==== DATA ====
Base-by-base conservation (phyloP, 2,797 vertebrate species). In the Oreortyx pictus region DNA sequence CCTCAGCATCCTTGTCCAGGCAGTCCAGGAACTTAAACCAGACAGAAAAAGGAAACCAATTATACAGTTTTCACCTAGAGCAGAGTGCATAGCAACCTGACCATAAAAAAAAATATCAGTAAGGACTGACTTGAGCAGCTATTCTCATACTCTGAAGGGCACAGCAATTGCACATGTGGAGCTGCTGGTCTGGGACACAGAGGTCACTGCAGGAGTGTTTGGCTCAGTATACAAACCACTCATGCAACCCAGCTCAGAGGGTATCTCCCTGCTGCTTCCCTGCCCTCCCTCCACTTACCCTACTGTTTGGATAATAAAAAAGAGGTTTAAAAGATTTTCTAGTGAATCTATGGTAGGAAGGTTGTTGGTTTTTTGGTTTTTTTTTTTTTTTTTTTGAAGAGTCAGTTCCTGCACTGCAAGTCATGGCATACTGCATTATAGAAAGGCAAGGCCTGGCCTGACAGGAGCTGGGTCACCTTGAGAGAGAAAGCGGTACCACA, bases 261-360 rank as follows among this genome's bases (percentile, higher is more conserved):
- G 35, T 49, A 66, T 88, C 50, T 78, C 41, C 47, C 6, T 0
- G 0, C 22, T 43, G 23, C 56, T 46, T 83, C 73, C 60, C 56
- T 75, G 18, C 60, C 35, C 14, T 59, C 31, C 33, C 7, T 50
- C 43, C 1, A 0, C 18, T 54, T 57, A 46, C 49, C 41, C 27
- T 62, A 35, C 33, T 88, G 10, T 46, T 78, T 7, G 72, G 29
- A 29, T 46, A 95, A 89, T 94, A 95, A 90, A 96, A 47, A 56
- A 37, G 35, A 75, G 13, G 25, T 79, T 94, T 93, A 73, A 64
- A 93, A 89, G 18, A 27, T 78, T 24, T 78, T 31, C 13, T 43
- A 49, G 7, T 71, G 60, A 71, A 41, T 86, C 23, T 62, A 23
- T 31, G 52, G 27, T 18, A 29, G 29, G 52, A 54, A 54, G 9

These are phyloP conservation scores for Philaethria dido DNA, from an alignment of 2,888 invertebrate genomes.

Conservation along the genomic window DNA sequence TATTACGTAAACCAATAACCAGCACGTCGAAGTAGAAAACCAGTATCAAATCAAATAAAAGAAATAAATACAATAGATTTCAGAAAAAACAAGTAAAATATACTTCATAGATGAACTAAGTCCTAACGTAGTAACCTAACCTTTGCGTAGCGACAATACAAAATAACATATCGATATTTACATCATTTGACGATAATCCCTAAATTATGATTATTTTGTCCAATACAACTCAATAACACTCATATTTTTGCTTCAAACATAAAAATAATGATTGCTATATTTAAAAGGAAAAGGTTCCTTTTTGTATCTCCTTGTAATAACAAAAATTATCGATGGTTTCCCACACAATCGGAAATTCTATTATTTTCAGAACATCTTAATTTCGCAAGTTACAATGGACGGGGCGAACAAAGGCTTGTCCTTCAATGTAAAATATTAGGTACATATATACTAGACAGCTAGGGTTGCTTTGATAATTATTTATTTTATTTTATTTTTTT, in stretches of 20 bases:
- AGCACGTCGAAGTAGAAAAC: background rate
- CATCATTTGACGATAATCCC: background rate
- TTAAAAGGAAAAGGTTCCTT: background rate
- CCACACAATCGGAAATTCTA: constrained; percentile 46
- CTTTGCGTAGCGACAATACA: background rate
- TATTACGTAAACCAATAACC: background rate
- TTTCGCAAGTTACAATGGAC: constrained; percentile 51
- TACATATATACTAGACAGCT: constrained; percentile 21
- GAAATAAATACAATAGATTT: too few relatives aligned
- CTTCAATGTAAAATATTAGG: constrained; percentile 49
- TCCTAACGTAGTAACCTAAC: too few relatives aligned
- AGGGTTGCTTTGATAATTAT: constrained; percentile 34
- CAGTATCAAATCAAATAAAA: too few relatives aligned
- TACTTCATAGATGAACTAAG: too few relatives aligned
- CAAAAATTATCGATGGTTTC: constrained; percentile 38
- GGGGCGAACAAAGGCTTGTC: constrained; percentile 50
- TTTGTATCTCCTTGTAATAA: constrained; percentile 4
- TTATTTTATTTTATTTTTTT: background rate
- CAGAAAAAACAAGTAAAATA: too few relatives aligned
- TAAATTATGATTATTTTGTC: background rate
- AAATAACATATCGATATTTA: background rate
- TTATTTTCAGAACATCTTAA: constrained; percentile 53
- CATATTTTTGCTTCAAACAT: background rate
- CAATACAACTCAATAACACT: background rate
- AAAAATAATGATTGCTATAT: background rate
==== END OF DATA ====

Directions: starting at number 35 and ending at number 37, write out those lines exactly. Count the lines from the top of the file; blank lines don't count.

- TTATTTTCAGAACATCTTAA: constrained; percentile 53
- CATATTTTTGCTTCAAACAT: background rate
- CAATACAACTCAATAACACT: background rate